Finally, the VCTA-SEC certification confirms that you understand VMware’s security solutions. Passing the exam validates your ability to provide entry-level support for the security features of various VMware products, including VMware Carbon Black Cloud, Workspace ONE, and NSX-T Data Center.
How Much Does the VCTA Cost?
Each of the VCTA exams cost $125. The exam format and timelines vary by certification track. The VCTA-DCV gives you 135 minutes to answer 51 questions. The VCTA-NV only has 30 problems but allows 90 minutes to take the full exam. The VCTA-SEC exam consists of 55 questions, and you’ll have 120 minutes to complete the test.
VMware provides online training for each of the VCTA tracks with a premium subscription. The cost for a VMware Customer Connect Learning Premium subscription is $269 and includes access to an extensive training library. If you purchase the subscription and pass the VCTA exam in your selected track the first time, your all-in cost will be $394.
What Experience Do You Need for the VCTA?
The VCTA certification level is used to validate skills and knowledge for users who will perform operational tasks in (depending on your chosen track) "a virtualized infrastructure, in areas across multi-cloud operations, networking, security, and device management." The accreditation assumes you have a basic working knowledge of these generic concepts and focuses on validating your ability to apply them within a VMware solution.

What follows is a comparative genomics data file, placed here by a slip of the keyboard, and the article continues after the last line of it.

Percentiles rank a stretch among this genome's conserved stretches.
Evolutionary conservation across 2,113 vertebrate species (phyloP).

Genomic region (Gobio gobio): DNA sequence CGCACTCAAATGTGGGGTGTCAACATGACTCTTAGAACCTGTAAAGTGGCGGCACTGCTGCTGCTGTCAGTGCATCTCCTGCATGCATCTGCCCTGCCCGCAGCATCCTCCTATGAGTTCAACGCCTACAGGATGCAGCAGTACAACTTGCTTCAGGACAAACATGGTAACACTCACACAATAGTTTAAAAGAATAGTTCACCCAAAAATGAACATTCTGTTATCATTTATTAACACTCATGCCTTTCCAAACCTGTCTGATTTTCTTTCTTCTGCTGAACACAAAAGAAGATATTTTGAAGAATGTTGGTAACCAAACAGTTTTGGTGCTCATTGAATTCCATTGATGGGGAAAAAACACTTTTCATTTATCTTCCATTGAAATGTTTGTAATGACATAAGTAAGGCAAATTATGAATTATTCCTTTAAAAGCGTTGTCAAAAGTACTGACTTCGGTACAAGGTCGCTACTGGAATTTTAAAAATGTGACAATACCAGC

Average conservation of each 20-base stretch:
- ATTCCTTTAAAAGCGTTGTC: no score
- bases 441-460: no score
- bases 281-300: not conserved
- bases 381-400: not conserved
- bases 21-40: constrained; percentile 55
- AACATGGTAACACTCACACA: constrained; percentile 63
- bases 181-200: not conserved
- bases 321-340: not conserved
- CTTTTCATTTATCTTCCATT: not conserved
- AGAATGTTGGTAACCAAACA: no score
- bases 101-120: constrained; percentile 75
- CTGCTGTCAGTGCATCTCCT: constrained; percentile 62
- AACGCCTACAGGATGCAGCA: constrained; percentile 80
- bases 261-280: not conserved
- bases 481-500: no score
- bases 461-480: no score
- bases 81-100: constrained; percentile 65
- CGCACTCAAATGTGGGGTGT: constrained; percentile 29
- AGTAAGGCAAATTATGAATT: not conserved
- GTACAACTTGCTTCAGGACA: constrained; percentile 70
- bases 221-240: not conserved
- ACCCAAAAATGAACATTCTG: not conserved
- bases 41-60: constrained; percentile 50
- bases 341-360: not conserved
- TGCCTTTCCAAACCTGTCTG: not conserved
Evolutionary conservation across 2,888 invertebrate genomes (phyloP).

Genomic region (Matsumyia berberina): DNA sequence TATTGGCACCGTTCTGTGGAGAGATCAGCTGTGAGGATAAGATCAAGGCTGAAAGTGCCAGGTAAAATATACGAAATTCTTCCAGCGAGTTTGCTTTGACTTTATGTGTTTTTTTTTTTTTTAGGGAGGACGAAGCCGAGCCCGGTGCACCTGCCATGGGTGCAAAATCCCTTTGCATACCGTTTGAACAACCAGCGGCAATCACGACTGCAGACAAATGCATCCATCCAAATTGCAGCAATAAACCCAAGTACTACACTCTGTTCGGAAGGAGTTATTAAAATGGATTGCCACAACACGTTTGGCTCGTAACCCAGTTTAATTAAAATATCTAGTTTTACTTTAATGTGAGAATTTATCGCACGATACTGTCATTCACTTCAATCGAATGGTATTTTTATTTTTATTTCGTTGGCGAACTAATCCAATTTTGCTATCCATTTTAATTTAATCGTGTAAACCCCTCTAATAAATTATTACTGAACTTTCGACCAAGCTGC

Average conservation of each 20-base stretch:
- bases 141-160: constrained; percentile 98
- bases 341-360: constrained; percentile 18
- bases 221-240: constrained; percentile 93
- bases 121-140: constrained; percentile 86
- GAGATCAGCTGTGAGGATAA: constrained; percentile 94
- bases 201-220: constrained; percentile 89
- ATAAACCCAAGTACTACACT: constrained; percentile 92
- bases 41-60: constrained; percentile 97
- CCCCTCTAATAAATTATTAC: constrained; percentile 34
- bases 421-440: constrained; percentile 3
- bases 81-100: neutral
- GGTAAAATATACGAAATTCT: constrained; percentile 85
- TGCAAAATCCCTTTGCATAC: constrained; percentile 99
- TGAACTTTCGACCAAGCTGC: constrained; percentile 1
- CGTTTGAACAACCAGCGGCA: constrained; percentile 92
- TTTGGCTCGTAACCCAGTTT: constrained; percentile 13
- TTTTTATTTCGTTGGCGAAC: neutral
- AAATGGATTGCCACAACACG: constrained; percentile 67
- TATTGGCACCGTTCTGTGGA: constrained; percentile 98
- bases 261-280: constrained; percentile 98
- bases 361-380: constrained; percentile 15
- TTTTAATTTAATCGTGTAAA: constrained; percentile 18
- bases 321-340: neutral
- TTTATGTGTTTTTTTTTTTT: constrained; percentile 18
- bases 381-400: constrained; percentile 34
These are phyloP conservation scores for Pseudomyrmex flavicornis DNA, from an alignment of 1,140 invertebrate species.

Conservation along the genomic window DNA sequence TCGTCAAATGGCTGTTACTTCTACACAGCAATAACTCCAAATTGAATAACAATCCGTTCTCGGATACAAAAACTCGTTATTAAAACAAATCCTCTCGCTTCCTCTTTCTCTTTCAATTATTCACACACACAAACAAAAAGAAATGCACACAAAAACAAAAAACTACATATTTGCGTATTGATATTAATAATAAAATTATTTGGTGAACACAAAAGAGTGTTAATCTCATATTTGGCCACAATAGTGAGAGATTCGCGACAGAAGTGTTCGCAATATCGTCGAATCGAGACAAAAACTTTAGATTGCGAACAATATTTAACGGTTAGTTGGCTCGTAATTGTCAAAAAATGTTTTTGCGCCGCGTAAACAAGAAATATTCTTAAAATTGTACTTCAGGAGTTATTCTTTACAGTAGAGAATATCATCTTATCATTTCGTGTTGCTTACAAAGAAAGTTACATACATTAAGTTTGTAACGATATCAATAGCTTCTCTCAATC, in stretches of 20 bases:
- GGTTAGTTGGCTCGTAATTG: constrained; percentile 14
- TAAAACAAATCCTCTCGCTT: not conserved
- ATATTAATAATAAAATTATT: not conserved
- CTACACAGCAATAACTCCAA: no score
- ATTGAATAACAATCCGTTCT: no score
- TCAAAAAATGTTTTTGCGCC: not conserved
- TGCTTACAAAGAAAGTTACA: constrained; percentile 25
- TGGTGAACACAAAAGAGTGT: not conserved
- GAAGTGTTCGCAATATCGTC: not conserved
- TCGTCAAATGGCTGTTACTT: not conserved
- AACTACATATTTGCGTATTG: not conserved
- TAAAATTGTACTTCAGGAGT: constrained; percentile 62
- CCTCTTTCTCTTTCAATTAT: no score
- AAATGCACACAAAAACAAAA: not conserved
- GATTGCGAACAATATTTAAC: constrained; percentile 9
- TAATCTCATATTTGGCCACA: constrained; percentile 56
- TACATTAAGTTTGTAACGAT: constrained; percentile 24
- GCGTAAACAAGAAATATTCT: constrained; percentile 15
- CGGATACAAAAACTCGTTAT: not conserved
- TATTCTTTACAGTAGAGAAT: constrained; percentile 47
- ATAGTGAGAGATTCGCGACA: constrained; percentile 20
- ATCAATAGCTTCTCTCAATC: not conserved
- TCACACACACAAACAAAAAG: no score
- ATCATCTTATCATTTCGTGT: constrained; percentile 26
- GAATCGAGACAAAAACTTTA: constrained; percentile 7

If you aren't familiar with the general principles governing virtualized infrastructure, multi-cloud operations, networking, security, or device management, you should begin by studying those and then learning how VMware approaches each one.
Who Should Take the VCTA?
VMware states that "the VCTA is for anyone new to the industry, whether as a newly graduating student, someone changing careers, or someone working in the industry and looking for opportunities to advance. The VCTA is built for those performing an operator job role, consisting of those Day 2 type of regular, repeated tasks typically delegated by administrators of virtualized environments."
Where the VCA-DBT is focused on product awareness, the VCTA certification level targets product use.
VCTA for Systems Administrators
The VCTA-DCV would be an excellent choice for systems administrators who are broadening their horizons into VMware products and services. If you have any real time as a sysadmin under your belt, the general concepts of networking, managing cloud resources, working within a data center, and basic troubleshooting will be a breeze.